Old Love Made New Again

A traditional ceremony, denied for many years, finally came to be.


How would you celebrate your 50th wedding anniversary?  Get married?  That’s what this love stories about. 

When Ludmila Golfeld and Boris Shpolberg met in Odessa Ukraine, Russia, it was under communist rule and in 1962, when they decided to marry; no one was allowed to marry according to any religious custom.  Doing so would doom them to the gulag and most likely, certain death. Couples only option, if they wanted to marry, was a civil ceremony; so that’s what Ludmila and Boris did.            

In 1996 the Shpolberg’s came to live in the United States and began to assimilate into our culture.  They became members of Rabbi Kelman’s Congregation Ahabat Sholom in Lynn.   On a bright, sunny day, November 27, 2012, Rabbi Kelman joined Ludmila Golfeld Shpolberg and Boris Shpolberg in holy matrimony.  

This was a celebration of their 50th wedding anniversary and they were finally married in a traditional Jewish ceremony surrounded by family and friends.            

Before the ceremony, all the men guests and two Orthodox Jewish men witnessed the signing of the ketubah, which is a Jewish marriage contract.  After completion of this contract, traditionally a member of the family breaks a plate, so Ludmila and Boris’s daughters, Inga and Angela, dropped a plate to the floor.   Pieces of the plate are said to bring good luck or perhaps marriage to anyone who keeps a piece of the broken plate.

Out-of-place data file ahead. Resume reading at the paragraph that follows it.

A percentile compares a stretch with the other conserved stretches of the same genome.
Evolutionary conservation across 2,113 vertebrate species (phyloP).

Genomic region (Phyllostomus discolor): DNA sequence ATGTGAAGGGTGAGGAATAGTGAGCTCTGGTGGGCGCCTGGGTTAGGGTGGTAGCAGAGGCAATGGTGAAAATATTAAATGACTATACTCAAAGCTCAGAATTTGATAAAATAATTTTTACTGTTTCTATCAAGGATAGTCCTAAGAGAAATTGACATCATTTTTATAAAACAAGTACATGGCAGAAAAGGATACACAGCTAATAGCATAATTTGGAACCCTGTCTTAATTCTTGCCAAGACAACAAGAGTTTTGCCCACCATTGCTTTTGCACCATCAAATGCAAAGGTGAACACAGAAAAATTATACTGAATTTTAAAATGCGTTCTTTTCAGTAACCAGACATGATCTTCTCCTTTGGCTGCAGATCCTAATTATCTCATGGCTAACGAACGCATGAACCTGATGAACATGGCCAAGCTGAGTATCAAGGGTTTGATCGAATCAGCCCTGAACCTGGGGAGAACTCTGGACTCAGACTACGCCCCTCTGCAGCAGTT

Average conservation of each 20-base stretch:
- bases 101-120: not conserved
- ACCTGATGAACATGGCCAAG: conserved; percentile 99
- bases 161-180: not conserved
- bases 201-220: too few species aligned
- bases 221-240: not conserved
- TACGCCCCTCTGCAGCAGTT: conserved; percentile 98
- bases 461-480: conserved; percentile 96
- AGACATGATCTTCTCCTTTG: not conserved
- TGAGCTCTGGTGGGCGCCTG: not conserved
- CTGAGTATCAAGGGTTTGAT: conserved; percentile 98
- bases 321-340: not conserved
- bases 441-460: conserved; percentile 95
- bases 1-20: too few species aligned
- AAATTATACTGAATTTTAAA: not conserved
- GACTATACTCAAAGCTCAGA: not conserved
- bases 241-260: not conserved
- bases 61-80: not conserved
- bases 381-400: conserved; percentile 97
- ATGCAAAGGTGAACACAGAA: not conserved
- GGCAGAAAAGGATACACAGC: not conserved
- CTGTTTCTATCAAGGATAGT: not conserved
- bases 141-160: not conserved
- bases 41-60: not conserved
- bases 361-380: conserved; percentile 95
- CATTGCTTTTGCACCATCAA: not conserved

Then the group moves on to join the rest of the guests to witness the traditional Jewish wedding ceremony. 

This takes place beneath the canopy called a chupah, which is supported by four posts and is open on all four sides for guests to witness from all over the world.  The chupah signifies the future house or home of the bride and groom.  While under the chupah, sips are taken from two cups of wine before vows are made.  The groom places a plain-unadorned, gold ring on the bride’s index finger.  There are seven blessings given wherein the bride circles the groom.  There are several interpretations of the significance of this practice. 

I like to think in circling the groom seven times, the bride and groom no longer have any walls standing between them and will have a close and loving marriage.  The groom then breaks a glass with his right foot and vows to honor and provide for his wife; he then presents her with the ketubah.  In Judaism this symbolically affirms the wife’s dignified status.  

The ceremony ends with the smashed glass and everyone yells Mazal Tov.  The bride and groom kiss and they are now married in the eyes of God.             

The Shpolberg’s grandchildren, Inga’s sons, Dennis Averin and Gregory Vinitsker, and Angela’s daughter, Maria Shpolberg, were on hand to witness this wedding ceremony and also helped with the translations when necessary.            

Now that the serious parts had been taken care of, time came for the festivities.  The merrymaking began with toasting to the health and happiness of the bride and groom.  A magnificent feast, fit for a king, was spread before the guests.  This banquet was prepared by Liora and some of her many friends who always pitch in for occasions such as this and help to make them a grand success. 

Liora is the wife of Rabbi Kelman.  

Mazal Tov!


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